Saturday, January 7, 1865

HDQRS. MILITARY DIVISION OF THE MISSISSIPPI, In the Field, Savannah, January 7, 1865
Admiral DAHLGREN, Savannah River:

DEAR ADMIRAL: The letter you send me is from Admiral Porter, at Beaufort, N. C. I am not certain that there is a vessel in Port Royal from Admiral Porter or I would write him. If there be one to return to him I beg you to send this, with a request that I be advised as early as possible as to the condition of the railroad from Beaufort, N.C., back to New Berne, and so on toward Goldsborough; also all maps and information of the country above New Berne; how many cars and locomotives are available to us on that road; whether there is good navigation from Beaufort, N. C., via Pamlico Sound, up Neuse River, &c.

I want Admiral Porter to know that I expect to be ready to move about the 15th; that I have one head of column across Savannah River at this point; will soon have another at Port Royal Ferry, and expect to make another crossing at Sister’s Ferry. I still adhere to my plan submitted to General Grant, and only await provisions and forage. The more I think of the affair at Wilmington the more I feel ashamed of the army there; but Butler is at fault, and he alone. Admiral Porter fulfilled his share to admiration. I think the admiral will feel more confidence in my troops, as he saw us carry points on the Mississippi where he had silenced the fire. All will turn out of the best yet.

I am, with respect, yours, truly,
W. T. SHERMAN, Major-General

These gentlemen are tired of the war and want Georgia to return to the Union. I support them in hopes of driving a wedge between Jeff Davis and the state of Georgia. I had Dayton send a letter of support:

In the Field, Savannah, Ga., January 7, 1865.

GENTLEMEN: By direction of General Sherman I have the honor to acknowledge the receipt of yours dated January 3. He has also had an interview with the bearer of the same, Mr. Rodgers. He wishes me to express his satisfaction at you earnestness and progress, and wishes you to go on quietly and secretly with your organization. Keep up constant communication with the commanding officer here, whoever he may be, and who will always assist you. You cannot depend on General Sherman always being here, but you will meet with encouragement from our officers. You had better send in at times some of those guerrillas and persons who give you trouble, and we will dispose of them as prisoners of war, or if they are guerrillas and bushwhackers will banish them for the country or punish them. General Kilpatrick will be informed of your society and intentions, and you can feel assured of his good will and influence. The pass you have proposed will be adopted, and General Kilpatrick’s officer will be notified.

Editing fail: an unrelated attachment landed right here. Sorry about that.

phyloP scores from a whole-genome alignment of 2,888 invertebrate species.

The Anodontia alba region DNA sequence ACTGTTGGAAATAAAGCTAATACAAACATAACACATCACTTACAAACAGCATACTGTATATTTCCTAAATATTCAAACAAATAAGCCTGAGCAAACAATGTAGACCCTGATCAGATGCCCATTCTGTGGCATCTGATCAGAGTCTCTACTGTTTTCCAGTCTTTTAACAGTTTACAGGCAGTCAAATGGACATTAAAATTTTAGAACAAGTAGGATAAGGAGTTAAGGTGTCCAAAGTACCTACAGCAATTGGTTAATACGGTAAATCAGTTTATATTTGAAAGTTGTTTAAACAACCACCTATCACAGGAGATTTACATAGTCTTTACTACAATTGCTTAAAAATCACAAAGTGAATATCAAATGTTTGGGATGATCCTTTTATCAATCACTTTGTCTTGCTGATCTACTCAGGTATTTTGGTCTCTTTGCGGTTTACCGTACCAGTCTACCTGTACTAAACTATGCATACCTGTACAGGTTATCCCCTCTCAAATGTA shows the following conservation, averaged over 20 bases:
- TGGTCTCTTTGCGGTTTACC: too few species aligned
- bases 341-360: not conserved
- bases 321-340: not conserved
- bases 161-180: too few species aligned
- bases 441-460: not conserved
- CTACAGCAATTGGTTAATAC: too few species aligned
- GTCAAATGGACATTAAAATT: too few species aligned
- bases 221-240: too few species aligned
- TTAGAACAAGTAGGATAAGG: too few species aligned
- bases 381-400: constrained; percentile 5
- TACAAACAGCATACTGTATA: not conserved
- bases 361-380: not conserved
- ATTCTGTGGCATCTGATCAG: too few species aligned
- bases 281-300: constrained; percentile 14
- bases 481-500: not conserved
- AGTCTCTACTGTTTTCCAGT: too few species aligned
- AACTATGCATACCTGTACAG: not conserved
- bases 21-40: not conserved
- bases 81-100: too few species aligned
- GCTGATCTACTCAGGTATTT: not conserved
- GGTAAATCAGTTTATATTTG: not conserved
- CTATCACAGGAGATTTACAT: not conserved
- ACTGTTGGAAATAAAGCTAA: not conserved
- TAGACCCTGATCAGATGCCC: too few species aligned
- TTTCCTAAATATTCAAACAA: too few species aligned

I am, gentlemen, with respect,

Howard’s Corp Continues their move to Beaufort:

1. Captain C. B. Reese, Chief engineer, will direct the pontoon train, in charge of Lieutenant-Colonel Tweeddale, to at once proceed to Fort Thunderbolt, preparatory to embarkation to Beaufort, S. C., to which point it will follow the Seventeenth Corps as soon as transportation can be furnished.

2. Major-General Osterhaus, commanding Fifteenth Army Corps, will hold his command in readiness to move to Beaufort, S. C., and will send one division to Fort Thunderbolt Monday morning, the 9th instant, preparatory to embarkation. The remainder of his command will follow as soon as transportation can be furnished. He will continue to furnish the necessary daily details for labor on the fortifications heretofore ordered, or so much thereof as the deceasing number of his troops present will admit, relieving each division when ready to embark from all details by details from remaining divisions.

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